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Can HVAC Filters Limit the Spread of COVID-19 in Commercial Spaces?

Dianna Smith

As an integral component of indoor air quality management, air filtration has naturally appeared when discussing IAQ strategies for stopping COVID-19. After all, if air filters can sort out airborne particulates, it should have no difficulty removing novel coronavirus particles, right?

We previously tackled this question with HEPA purifiers, but the world of commercial air filtration can be much more complicated than a simple portable purifier. Do the same rules apply? Remarkably, they do, but there is much more to it.

How Commercial Air Filtration Can Remove Coronavirus Particles

Just as we discovered was the case for portable HEPA purifiers, the effectiveness of HVAC air filters on the novel coronavirus depends on both the transmission path of the novel coronavirus and the efficiency of the filter.

COVID-19 rendering cdc

At this point, airborne transmission of COVID-19 is not guaranteed, but is likely possible; there is growing evidence that, under certain circumstances, SARS-CoV-2 can be aerosolized. The likelihood is strong enough for ASHRAE and other comparable organizations to recommend protective measures against airborne transmission. This makes air filtration a higher priority, as air filters are much more likely to remove drifting viruses than heavy droplets that settle quickly.

Assuming COVID-19 is airborne, some viral particles will contaminate the air as an infected individual talks, breathes, coughs, or sneezes. These particles are light enough to remain in the air for long durations, eventually getting pulled into the ventilation system. As the virus-laden air passes through a filter of sufficient efficiency, many viral particles become trapped in the filter and inactivate over time. In this way, air filtration may be of some use if COVID-19 is airborne.

Next Steps & Key Considerations

While air filtration remains a viable technique for removing coronavirus particles, one of several relating to indoor climate control systems, there are several considerations to take into account before implementing this strategy.

Safety of maintenance crews

Viral particles don’t immediately inactivate once they are strained out of the air; anyone handling air filters during this pandemic is at risk of contracting COVID-19 through contact routes. Appropriate care, such as the provision of proper PPE, eye protection, and sanitizer, must be taken when performing maintenance.

MERV Rating

For a potentially airborne virus, some commercial air filters are not enough to make a meaningful dent in the transmission of COVID-19. Filters need to be able to capture a significant portion of these viral particles on the first pass through; otherwise, building occupants will be exposed to the virus once again as the air is recirculated.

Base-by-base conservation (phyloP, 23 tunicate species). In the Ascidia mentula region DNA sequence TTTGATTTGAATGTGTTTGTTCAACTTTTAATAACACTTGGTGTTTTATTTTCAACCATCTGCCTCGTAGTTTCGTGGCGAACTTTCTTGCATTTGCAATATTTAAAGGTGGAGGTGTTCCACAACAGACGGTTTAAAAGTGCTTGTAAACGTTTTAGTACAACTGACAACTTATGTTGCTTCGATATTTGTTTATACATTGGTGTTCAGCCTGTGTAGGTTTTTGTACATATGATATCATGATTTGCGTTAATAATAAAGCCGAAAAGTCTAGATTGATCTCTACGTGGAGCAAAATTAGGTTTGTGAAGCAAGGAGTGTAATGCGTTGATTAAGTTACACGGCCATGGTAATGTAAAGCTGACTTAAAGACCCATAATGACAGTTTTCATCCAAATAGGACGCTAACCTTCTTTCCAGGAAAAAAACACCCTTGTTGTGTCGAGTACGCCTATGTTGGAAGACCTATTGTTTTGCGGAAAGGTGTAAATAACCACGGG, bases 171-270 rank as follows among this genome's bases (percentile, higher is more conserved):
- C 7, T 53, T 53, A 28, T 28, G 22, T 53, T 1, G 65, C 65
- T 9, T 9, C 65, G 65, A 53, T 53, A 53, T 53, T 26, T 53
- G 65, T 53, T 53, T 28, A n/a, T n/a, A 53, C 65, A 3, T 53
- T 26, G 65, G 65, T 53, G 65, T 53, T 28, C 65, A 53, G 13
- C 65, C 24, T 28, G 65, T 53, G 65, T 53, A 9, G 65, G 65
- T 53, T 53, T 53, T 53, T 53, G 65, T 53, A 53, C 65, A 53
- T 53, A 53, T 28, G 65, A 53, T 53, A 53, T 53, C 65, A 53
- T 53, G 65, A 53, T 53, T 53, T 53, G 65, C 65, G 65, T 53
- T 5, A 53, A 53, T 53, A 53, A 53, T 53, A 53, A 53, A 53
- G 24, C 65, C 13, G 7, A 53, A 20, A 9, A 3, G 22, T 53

To make any meaningful impact on the novel coronavirus, filters should be MERV 13 or higher (ideally greater than MERV 14).

Capacity of the commercial air filtration system

Installing an air filter of the highest efficiency, like a HEPA filter, seems to be a logical choice. After all, HEPA filters are one of the most effective filters for particles of this size.

Unfortunately, the situation is not quite that simple. While these filters are the most effective for particles of this size, HEPA filters and some MERV-rated filters are not appropriate for many commercial air filtration systems.

Higher efficiency air filters can create a high pressure drop; in other words, the air builds up a lot more before it can pass through the filter. A high-pressure drop filter can make more air bypass the filter if it is sealed improperly, or decrease the flow rate. This can create problems in other parts of the HVAC system, as well as reduce the efficacy of the filter by cutting off the amount of air supplied to the environment and allowing leakages of unfiltered air.

Filtration efficiency should be maximized to what the system can handle and not beyond, otherwise the benefit of the filter will be wasted.

Air filtration is not a complete solution

By the time viral particles pass through an air filter, many building occupants could’ve already been exposed to COVID-19. Air filtration is a supplemental strategy for combating COVID-19, not a replacement for other tools like ventilation, social distancing, masks, or sanitation.

Managing indoor conditions through ventilation, air filtration, and humidity controls can contribute to a comprehensive pandemic response plan. Learn more IAQ strategies for combating COVID-19 below:

Air Quality Guide for Reopening